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A likely leader


Cathy Burke is a woman whose inspirational leadership at the helm of The Hunger Project saw her lauded as a 'global change-maker'. It seems inconceivable, then, that she started her university degree with no thought for her future.

ECU alumna Cathy Burke has spent two decades travelling the world to help end hunger.

Cathy Burke laughs when she recounts why she went to university: "… because I couldn't face getting a full-time job. I really didn't have a social conscience; I was just incredibly self-absorbed."

"The education I got at ECU in Women's Studies was world‑shaking for me, as I was able to see how society was created to favour different groups of people over others. I just remember being completely shocked. That education informed my career."

Burke's distinguished career has included two decades travelling to villages across South Asia and Africa to help end world hunger and poverty by pioneering sustainable, women-centred strategies and advocating for their widespread adoption – this, as Global Vice President of not‑for‑profit The Hunger Project (THP) and before that, CEO of The Hunger Project Australia.

In her work throughout the developing world, Burke discovered inspirational leadership in even the most poverty-stricken communities. She cites her first trip to Ethiopia with THP in 1992 as pivotal in her life.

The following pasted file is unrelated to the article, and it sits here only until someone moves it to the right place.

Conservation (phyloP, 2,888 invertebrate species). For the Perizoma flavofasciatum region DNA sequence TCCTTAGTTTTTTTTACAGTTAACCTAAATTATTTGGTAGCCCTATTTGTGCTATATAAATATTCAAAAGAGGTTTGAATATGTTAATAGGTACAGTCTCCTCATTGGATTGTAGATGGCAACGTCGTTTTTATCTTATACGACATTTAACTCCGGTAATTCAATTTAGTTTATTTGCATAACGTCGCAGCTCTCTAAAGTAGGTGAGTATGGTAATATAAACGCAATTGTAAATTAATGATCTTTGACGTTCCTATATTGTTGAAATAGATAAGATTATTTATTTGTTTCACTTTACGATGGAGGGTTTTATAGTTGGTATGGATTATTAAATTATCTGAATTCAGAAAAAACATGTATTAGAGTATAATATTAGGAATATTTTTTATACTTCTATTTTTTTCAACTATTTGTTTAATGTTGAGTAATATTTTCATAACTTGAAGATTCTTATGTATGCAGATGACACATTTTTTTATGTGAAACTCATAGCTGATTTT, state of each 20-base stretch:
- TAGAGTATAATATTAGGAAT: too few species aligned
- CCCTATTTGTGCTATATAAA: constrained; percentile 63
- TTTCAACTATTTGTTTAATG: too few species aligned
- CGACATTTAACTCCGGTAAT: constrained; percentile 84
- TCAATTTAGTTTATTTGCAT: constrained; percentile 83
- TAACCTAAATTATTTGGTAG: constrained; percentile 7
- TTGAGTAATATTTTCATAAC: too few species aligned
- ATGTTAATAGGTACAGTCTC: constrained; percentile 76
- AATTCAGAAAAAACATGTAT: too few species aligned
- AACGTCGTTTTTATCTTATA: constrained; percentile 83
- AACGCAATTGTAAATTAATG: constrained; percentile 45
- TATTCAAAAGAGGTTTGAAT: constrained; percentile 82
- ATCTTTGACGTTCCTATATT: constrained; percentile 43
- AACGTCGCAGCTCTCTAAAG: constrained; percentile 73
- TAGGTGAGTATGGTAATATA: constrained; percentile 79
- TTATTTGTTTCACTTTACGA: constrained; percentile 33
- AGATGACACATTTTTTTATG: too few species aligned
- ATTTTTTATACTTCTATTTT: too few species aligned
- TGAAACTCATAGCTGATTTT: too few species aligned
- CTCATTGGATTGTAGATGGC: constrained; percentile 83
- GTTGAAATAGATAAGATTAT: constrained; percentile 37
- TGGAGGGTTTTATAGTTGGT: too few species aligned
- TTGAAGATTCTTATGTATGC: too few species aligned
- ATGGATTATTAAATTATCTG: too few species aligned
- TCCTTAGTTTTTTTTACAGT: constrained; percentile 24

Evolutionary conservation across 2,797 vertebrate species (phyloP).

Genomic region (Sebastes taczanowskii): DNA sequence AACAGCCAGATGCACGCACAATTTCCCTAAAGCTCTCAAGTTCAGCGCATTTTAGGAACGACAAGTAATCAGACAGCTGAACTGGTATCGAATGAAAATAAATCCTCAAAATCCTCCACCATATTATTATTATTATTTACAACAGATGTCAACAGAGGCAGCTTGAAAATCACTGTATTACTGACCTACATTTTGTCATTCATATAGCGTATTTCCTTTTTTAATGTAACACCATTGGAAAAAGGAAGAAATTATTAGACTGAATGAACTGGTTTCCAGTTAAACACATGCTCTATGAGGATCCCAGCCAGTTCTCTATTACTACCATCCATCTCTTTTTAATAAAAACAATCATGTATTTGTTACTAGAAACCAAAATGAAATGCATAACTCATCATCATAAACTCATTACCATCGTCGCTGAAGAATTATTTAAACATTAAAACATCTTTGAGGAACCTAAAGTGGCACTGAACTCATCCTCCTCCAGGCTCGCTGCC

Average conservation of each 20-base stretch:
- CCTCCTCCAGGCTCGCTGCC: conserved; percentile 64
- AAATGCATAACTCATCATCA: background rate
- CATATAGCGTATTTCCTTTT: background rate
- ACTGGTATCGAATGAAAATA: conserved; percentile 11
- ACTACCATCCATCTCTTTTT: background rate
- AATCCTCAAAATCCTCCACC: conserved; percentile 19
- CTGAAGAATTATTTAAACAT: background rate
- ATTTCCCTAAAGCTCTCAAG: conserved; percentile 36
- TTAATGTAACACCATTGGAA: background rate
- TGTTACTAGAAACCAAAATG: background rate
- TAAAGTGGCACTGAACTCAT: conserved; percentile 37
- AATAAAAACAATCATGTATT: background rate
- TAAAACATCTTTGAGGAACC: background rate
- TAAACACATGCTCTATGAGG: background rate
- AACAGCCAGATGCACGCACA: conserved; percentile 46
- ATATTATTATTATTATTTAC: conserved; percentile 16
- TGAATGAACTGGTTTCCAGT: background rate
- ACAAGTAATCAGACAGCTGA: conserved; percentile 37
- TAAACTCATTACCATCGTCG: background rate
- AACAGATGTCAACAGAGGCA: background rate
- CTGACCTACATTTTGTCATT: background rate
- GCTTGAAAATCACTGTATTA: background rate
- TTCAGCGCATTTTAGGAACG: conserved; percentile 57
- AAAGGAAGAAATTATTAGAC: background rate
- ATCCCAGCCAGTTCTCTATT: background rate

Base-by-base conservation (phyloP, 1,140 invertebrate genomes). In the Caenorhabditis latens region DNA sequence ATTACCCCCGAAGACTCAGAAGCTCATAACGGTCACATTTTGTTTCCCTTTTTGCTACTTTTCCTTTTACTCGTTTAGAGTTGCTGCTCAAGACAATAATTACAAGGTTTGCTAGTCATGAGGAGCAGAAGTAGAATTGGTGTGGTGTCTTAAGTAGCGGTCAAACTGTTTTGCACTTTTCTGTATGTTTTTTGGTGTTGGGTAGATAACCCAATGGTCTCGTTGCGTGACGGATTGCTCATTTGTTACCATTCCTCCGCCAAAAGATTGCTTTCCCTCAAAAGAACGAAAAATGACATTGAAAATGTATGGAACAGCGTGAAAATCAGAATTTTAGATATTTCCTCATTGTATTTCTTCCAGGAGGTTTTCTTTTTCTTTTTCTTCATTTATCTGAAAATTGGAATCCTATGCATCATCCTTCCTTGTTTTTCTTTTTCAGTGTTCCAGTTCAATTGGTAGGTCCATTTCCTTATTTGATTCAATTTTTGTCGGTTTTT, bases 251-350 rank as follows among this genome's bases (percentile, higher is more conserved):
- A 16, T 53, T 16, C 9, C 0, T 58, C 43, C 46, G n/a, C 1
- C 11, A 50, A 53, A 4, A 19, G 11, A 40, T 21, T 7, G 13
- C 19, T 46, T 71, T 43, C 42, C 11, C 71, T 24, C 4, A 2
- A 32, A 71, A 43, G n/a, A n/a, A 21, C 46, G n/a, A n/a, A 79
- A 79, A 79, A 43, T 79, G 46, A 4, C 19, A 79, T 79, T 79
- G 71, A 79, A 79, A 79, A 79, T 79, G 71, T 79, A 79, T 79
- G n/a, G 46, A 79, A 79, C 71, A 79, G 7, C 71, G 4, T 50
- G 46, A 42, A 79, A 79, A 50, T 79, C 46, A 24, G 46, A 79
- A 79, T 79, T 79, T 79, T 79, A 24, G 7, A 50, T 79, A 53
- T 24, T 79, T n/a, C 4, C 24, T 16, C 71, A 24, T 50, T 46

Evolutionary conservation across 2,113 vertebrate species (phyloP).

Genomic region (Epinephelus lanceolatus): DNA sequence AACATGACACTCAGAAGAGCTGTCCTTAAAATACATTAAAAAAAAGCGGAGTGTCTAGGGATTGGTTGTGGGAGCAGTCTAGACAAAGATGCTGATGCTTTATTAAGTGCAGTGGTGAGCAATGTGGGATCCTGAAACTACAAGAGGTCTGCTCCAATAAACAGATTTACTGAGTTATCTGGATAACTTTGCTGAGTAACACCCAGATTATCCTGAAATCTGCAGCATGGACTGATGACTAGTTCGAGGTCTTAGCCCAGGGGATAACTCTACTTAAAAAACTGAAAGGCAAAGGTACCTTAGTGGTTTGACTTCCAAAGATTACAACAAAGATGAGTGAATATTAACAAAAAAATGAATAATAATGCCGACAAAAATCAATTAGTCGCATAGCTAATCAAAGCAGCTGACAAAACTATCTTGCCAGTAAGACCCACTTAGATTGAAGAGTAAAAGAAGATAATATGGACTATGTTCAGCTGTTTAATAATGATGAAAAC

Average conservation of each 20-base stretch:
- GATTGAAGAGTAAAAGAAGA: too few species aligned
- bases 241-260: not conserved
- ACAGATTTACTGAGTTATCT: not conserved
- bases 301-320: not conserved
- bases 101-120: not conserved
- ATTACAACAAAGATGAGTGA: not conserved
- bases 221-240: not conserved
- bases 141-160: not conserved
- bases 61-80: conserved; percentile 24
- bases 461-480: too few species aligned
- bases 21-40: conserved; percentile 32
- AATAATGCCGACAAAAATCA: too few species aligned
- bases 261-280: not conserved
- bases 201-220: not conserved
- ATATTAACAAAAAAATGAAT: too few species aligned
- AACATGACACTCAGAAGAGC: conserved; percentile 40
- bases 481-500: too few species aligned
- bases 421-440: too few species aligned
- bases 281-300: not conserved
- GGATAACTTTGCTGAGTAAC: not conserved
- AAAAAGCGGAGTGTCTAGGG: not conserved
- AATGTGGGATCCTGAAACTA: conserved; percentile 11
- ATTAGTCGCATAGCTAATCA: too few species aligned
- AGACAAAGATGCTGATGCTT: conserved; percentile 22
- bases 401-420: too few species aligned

"I don't know what I expected, but as a young mum in my 20s from Perth, I hadn't had a lot of world experience. Nothing can compare to seeing the level of suffering and hardship and loss that the people there were experiencing," she says.

On tripping over a man lying outside his hut and willing himself to die to no longer burden his community, and on looking into the faces of women nursing babies who were suckling breasts that had no milk, Burke asks: "What sort of person would I be to have seen this and then do nothing?"

"So I thought, whether I act or not defines the person I will become. I realised I needed to give the hungry and the people living in poverty a voice in a way that restores their dignity, to enable them to resolve their problems."

"These experiences shaped me profoundly as a human being and a leader."

Those experiences also informed Burke’s book Unlikely Leaders: Lessons in Leadership from the Village Classroom.

Burke worked tirelessly for THP until 2017. Her current work in transformative leadership has made her a highly sought-after speaker and educator, delivering keynote addresses and intensive workshops to more than 20,000 people and corporations globally, including Silicon Valley giant eBay.

Yet when asked to define her greatest achievement, she humbly points to her personal growth:

"It has been expanding my sense of compassion and my ability to love," Burke says.

"I have been able to support hungry people on the ground to become leaders and have the courage to become change agents. We have so much to learn from their resilience and courage."

She cautions that people who are continuously working to improve the world must also take care of themselves.

"I've done lots of mentoring with young people craving to impact the world, which is great, but my advice is to tend to your inner world as much as your outer world," says Burke.

"I believe every single person is equipped with the fundamental and innate power for extraordinary transformative change.

"We all need to move out of our smallness. Only then can we own and act on the power we have to shape the world we want to live in."

If you're an ECU graduate, you can take advantage of a range of benefits. Ensure your details are up to date at www.ecu.edu.au/alumni

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